Elvis Costello presents highs, Lowes and Russell Crowe
By Nic Fildes
There are highs and there are ‘Lowes’. And there’s Russell Crowe.
One of the more surreal sights during Elvis Costello’s two-night Spectacular Spinning Songbook spell at the Royal Albert Hall came at the end of the first show. Costello sprang from stage left, having switched his visibly damp grey suit for a lurid gold jacket and faux-leopard-skin pillbox hat, and introduced Crowe to wail and growl away.
An execrable version of’ Folsom Prison Blues’ ensued, all but wiping out Costello’s previous anecdotes about the House of Cash and an unlikely Shepherd’s Bush session between the country music hero and the new age sneerer in the early 1980s.
It was 1986 that Costello last dragged out his Singing Songbook: a gigantic wheel that members of the audience are invited to spin to determine the songs that will be played. It was a concept, later nabbed by U2, which allowed Costello to don a top hat and sport a cane and play ringmaster.
His decision to resurrect the wheel comes at a time when his position as elder statesman of respectable music snobbery has hit a new apex courtesy of the Spectacle television show.
He thus dusted off the ‘decommissioned’ wheel – on display at the ‘Hartlepool Museum of Show Business Machinery’ so said the playful singer – and recalibrated a show featuring go-go dancers, strength-testers to unlock ‘songs of sneer’, and wheel jackpots such as ‘Time’ and ‘Numbers’ that unlocked a medley of tunes on the theme.
The first night in London proved a hit and miss affair. The first spin of the wheel brought up ‘Stations of the Cross’ from his last album, which brought silence from those members of the crowd bawling out for ‘Alison’ and ‘Chelsea’ and ignoring the concept of the show.
One cry of ‘Shipbuilding’ during a brief acoustic set featuring ‘A Slow Drag With Josephine’ and ‘Jimmy Standing in the Rain’ provoked a weary retort of ‘I’ll play that in minute, son’ from the spectacled one. He also rekindled his political leanings with a few Leveson quips and a resurrection of his vicious anti-Thatcher number ‘Tramp the Dirt Down’ that was directed at various Tory targets including one ‘Boris Thatcher’.
A sequence of well-dressed women, and one squat Australian man, took turns to go-go dance in the cage as the hits rolled around. Costello’s voice proved a little raspy on the high notes but a few rarities were rolled out for the diehards. The highlight was a venomous version of ‘I Want You’, when he stepped away from the microphone and sang to the rafters unamplified.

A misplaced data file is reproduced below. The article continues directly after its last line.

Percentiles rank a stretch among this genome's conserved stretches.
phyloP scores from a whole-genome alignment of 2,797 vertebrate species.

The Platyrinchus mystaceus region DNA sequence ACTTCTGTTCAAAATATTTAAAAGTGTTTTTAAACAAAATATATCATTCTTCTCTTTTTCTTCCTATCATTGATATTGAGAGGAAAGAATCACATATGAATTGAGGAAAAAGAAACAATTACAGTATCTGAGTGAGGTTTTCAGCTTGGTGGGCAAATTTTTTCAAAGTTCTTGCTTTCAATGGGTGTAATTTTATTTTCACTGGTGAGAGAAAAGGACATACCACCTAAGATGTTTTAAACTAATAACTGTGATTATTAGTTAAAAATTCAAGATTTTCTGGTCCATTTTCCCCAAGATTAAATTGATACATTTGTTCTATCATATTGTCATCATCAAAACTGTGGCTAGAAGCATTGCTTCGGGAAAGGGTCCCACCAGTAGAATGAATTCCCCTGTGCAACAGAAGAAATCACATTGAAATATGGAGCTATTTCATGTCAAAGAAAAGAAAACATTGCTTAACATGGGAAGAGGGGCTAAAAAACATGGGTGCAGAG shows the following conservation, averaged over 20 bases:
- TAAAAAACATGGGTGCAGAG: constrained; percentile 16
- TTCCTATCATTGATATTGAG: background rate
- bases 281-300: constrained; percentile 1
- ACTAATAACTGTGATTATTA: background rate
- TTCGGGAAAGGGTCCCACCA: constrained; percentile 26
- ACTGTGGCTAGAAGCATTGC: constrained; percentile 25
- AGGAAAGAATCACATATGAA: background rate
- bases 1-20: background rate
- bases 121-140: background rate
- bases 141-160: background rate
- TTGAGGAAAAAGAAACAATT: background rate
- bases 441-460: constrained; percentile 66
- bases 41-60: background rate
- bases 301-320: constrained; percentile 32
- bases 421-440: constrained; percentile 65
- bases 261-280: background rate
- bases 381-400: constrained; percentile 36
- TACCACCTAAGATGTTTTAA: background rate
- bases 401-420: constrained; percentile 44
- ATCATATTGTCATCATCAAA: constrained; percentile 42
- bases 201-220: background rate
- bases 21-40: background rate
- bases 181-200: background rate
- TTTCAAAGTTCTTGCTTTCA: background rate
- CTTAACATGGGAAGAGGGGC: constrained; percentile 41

The second night offered salvation for those left eating crow following the ill-advised guest spot. Costello tore up the first half an hour with ‘Lipstick Vogue’, ‘You Belong to Me’, ‘Mystery Dance’ and ‘Radio Radio’, from his first two albums, played at a furious pace.
The first spin brought up the ‘Girl’ jackpot, which ushered in ‘Party Girl’ and ‘This Year’s Girl’ – also old favourites – and then ‘Happy’ triggered four songs from his Stax-influenced Get Happy, another early career highlight.
A fantastic blend of rarely heard classics (‘Strict Time’, ‘Deep Dark Truthful Mirror’); hits such as a dubby ‘Watching the Detectives’ and snippets of well-known covers including ‘Out of Time’ and ‘Day Tripper’ all kept the go-go dancers on their toes. Even new material was well-received. A vampy version of ‘National Ransom’, with menace missing from the studio recording, pushed the tale into more familiar ‘sneer’ territory.
All that was left was for Costello to make guest spot amends by bringing pub rock royalty on stage in the form of Nick Lowe. A warm version of ‘Poisoned Rose’ was a revelation and Lowe took his place centre stage for ‘Peace, Love and Understanding’, which he penned in the 70s.
Steve Nieve took to the Albert Hall organ and drummer Pete Thomas’s daughter, Tennessee, drummed on a set placed directly behind her father for the encore to create a strange optical illusion.
The lesson had been learned: Lowe, not Crowe.Elvis Costello: Royal Albert Hall, London – live review
By Declan IOM on May 29, 2012 in Live Reviews
London. The Royal Albert Hall.
24th May 2012.
Elvis Costello‘s recent RAH show was a three hour marathon involving a random song selection process. Did it work? Is this the future of live music? Read on to find our writers thoughts on the whole do.